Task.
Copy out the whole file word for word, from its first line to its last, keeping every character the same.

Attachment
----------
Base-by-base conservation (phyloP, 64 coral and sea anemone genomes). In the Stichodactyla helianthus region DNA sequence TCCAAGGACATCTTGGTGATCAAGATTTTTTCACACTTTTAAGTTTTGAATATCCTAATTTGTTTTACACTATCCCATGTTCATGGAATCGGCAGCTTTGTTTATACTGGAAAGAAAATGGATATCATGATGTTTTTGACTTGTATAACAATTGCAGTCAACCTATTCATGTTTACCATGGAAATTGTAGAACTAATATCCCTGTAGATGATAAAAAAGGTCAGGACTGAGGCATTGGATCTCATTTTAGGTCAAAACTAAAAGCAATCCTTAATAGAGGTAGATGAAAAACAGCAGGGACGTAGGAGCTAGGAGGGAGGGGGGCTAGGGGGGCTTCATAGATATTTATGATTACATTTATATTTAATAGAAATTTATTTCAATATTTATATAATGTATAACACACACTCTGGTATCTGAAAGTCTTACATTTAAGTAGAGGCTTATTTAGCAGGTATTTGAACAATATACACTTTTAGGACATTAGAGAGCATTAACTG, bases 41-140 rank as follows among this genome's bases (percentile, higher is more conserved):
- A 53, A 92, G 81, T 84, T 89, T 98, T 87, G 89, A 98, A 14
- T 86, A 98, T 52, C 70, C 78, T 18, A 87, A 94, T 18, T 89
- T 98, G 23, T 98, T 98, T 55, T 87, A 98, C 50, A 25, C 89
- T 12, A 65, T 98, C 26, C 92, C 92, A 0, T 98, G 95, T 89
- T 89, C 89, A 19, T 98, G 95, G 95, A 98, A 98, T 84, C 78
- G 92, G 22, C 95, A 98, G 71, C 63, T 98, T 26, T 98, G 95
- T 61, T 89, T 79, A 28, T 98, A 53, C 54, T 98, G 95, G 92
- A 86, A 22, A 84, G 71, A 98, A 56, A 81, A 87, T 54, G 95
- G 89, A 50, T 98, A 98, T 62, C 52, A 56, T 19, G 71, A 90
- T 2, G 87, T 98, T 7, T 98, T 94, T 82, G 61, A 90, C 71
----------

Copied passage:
Base-by-base conservation (phyloP, 64 coral and sea anemone genomes). In the Stichodactyla helianthus region DNA sequence TCCAAGGACATCTTGGTGATCAAGATTTTTTCACACTTTTAAGTTTTGAATATCCTAATTTGTTTTACACTATCCCATGTTCATGGAATCGGCAGCTTTGTTTATACTGGAAAGAAAATGGATATCATGATGTTTTTGACTTGTATAACAATTGCAGTCAACCTATTCATGTTTACCATGGAAATTGTAGAACTAATATCCCTGTAGATGATAAAAAAGGTCAGGACTGAGGCATTGGATCTCATTTTAGGTCAAAACTAAAAGCAATCCTTAATAGAGGTAGATGAAAAACAGCAGGGACGTAGGAGCTAGGAGGGAGGGGGGCTAGGGGGGCTTCATAGATATTTATGATTACATTTATATTTAATAGAAATTTATTTCAATATTTATATAATGTATAACACACACTCTGGTATCTGAAAGTCTTACATTTAAGTAGAGGCTTATTTAGCAGGTATTTGAACAATATACACTTTTAGGACATTAGAGAGCATTAACTG, bases 41-140 rank as follows among this genome's bases (percentile, higher is more conserved):
- A 53, A 92, G 81, T 84, T 89, T 98, T 87, G 89, A 98, A 14
- T 86, A 98, T 52, C 70, C 78, T 18, A 87, A 94, T 18, T 89
- T 98, G 23, T 98, T 98, T 55, T 87, A 98, C 50, A 25, C 89
- T 12, A 65, T 98, C 26, C 92, C 92, A 0, T 98, G 95, T 89
- T 89, C 89, A 19, T 98, G 95, G 95, A 98, A 98, T 84, C 78
- G 92, G 22, C 95, A 98, G 71, C 63, T 98, T 26, T 98, G 95
- T 61, T 89, T 79, A 28, T 98, A 53, C 54, T 98, G 95, G 92
- A 86, A 22, A 84, G 71, A 98, A 56, A 81, A 87, T 54, G 95
- G 89, A 50, T 98, A 98, T 62, C 52, A 56, T 19, G 71, A 90
- T 2, G 87, T 98, T 7, T 98, T 94, T 82, G 61, A 90, C 71